We have recognized that negotiations between the prosecution and defense are valuable in the disposition of criminal litigation when properly conducted. Lesley v. State of Oklahoma, 407 F.2d 543 (10th Cir. 1969); see also State v. Byrd, 203 Kan. 45, 453 P.2d 22 (1969).

The law is settled that a plea of guilty induced by promises or threats which deprive the plea of its voluntary character is void and a conviction based upon it may be set aside in collateral proceedings. A plea of guilty is a waiver of a constitutional right to a jury trial. The plea should be accepted only if voluntarily and understandingly made. It must be free of factors or inducements which unfairly influence an accused when deciding what his plea shall be. It is difficult to perceive of a more effective influence on a decision whether or not to plead guilty to a criminal offense than an agreement with a prosecuting officer relative to his recommendation as to a sentence. In Machibroda v. United States, 368 U.S. 487, 493, 82 S.Ct. 510, 513, 7 L.Ed.2d 473 (1962), where one of the allegations was that an assistant United States attorney advised the accused prior to arraignment, that the total sentence on a plea of guilty would not exceed twenty years, when in fact it totaled forty years, the Court said:

"There can be no doubt that, if the allegations in the petitioner\'s motion and affidavit are true, he is entitled to have his sentence vacated. A guilty plea, if induced by promises or threats which deprive it of the character of a voluntary act, is void. A sentence based upon such a plea is open to collateral attack. * * *"

As said in Kercheval v. United States, 274 U.S. 220, 223, 47 S.Ct. 582, 583, 71 L.Ed. 1009 (1927):

"* * * A plea of guilty differs in purpose and effect from a mere admission or an extra-judicial confession; it is itself a conviction. Like a verdict of a jury it is conclusive. More is not required; the court has nothing to do but give judgment and sentence. Out of just consideration for persons accused of crime, courts are careful that a plea of guilty shall not be accepted unless made voluntarily after proper advice and with full understanding of the consequences. * *"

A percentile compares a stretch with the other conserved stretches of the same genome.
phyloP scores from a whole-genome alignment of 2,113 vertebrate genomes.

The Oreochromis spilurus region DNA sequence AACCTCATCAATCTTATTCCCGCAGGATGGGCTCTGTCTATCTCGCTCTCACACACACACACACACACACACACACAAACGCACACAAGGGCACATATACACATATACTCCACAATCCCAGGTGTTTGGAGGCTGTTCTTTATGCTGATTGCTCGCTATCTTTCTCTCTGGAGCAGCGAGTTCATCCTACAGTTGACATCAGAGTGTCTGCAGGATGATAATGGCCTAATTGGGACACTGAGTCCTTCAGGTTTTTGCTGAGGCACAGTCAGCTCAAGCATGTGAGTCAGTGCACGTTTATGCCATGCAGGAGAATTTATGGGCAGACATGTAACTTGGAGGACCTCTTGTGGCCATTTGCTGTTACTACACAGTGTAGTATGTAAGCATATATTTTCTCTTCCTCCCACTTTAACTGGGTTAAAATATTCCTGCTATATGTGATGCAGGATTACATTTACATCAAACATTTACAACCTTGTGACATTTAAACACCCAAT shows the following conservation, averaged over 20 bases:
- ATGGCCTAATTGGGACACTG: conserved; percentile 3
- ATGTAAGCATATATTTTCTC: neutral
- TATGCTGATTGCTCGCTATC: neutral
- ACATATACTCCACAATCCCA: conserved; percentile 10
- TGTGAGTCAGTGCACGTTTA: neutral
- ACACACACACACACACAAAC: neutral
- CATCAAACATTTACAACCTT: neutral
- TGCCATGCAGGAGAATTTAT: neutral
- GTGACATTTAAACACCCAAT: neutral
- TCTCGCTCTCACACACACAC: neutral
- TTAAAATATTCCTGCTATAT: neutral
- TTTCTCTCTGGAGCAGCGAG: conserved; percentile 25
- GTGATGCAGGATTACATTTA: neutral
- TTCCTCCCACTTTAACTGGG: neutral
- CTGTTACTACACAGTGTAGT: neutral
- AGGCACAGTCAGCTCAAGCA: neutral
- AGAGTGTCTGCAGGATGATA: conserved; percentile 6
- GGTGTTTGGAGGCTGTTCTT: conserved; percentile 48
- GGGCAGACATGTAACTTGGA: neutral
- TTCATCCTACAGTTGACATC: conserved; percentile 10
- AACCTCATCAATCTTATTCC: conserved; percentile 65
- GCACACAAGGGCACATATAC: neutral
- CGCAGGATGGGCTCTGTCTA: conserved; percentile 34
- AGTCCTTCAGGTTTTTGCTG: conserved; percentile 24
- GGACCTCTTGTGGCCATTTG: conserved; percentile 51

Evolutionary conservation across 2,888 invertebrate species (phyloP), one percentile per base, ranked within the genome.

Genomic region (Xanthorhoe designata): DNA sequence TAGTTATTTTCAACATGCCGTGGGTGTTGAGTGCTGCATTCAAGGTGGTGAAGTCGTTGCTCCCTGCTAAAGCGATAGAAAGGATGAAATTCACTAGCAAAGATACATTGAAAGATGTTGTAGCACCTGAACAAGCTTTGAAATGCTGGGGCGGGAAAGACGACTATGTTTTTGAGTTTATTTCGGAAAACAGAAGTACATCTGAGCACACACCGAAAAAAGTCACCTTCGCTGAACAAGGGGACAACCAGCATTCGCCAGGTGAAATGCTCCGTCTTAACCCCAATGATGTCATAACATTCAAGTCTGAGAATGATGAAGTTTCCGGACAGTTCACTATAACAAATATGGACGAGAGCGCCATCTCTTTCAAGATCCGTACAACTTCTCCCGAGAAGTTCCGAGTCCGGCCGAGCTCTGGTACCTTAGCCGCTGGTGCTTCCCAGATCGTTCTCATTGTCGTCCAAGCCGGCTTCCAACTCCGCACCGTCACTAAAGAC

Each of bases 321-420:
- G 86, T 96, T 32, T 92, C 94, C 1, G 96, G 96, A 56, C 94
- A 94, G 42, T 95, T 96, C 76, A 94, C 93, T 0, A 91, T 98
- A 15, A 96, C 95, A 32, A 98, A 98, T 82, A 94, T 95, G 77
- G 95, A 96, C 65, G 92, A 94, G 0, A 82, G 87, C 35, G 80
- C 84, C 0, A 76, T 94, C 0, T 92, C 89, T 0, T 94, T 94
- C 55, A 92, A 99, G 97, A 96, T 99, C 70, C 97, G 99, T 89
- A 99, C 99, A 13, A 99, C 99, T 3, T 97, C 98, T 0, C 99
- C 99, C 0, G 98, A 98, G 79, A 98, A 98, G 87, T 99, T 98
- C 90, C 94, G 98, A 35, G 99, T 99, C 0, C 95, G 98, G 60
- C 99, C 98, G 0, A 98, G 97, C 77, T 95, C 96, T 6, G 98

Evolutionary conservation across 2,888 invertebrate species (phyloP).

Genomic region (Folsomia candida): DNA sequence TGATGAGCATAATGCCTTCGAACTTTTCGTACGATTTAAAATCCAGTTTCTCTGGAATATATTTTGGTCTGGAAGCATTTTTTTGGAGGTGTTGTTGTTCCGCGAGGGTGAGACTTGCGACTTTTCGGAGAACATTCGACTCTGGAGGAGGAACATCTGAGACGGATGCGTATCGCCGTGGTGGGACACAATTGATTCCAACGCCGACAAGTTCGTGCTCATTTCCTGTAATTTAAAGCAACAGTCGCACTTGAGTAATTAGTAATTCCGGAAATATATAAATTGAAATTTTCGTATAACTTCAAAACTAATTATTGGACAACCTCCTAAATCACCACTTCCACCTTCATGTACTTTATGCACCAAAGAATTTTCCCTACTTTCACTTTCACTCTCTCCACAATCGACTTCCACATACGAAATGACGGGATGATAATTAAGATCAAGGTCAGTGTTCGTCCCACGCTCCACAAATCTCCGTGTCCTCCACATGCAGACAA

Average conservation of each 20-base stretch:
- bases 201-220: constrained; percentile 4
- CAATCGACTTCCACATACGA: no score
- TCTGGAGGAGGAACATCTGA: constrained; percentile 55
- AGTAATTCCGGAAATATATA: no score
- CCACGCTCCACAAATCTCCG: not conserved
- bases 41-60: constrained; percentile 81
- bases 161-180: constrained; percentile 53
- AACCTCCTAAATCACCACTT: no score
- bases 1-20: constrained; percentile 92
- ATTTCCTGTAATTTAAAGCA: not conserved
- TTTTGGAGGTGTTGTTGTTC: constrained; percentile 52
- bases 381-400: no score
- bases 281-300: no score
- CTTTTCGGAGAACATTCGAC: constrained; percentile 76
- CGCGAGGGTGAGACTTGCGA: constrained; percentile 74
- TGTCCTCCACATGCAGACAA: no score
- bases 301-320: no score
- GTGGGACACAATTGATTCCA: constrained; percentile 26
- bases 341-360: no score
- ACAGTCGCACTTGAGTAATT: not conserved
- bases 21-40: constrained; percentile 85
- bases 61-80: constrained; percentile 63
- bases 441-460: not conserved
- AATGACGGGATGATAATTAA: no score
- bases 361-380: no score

See also McCarthy v. United States, 394 U.S. 459, 89 S.Ct. 1166, 22 L.Ed.2d 418 (1969).

In proceedings after the guilty plea was entered, the sentencing judge stated that if the recommendation had been made it would have been rejected, and furthermore, that the county attorney at the motion for permission to withdraw the guilty plea made the recommendation, which was not accepted by the court. The Kansas Supreme Court, in upholding the plea, recognized the fundamental principle of law that to be valid a plea of guilty must be freely, knowingly and understandingly made, and not induced by promises or threats. It also recognized that discussions and plea agreements in criminal cases are approved in Kansas. The court, however, apparently thought that the ineffectiveness of the county attorney's recommendation, had it been made, was material to a determination of the voluntariness of the plea. The...

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  • Blackledge v. Allison
    • United States
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    ...359, 362-363, and n. 2 (CA7); United States v. Tweedy, 419 F.2d 192, 193 (CA9); Jones v. United States, 423 F.2d 252 (CA9); White v. Gaffney, 435 F.2d 1241 (CA10); ABA Standards, Commentary 60-64; Task Force Report 9, 12-13, 111, 115; A. Trebach, The Rationing of Justice 159-160 (1964). 14 ......
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    ...Kan. 212, Syl. ¶ 7, 891 P.2d 407 (1995).Nor do the facts show that the prosecutor breached the plea agreement. Compare White v. Gaffney, 435 F.2d 1241 (10th Cir.1971) (granting habeas petition to permit defendant to withdraw his guilty plea where the prosecution breached the agreement regar......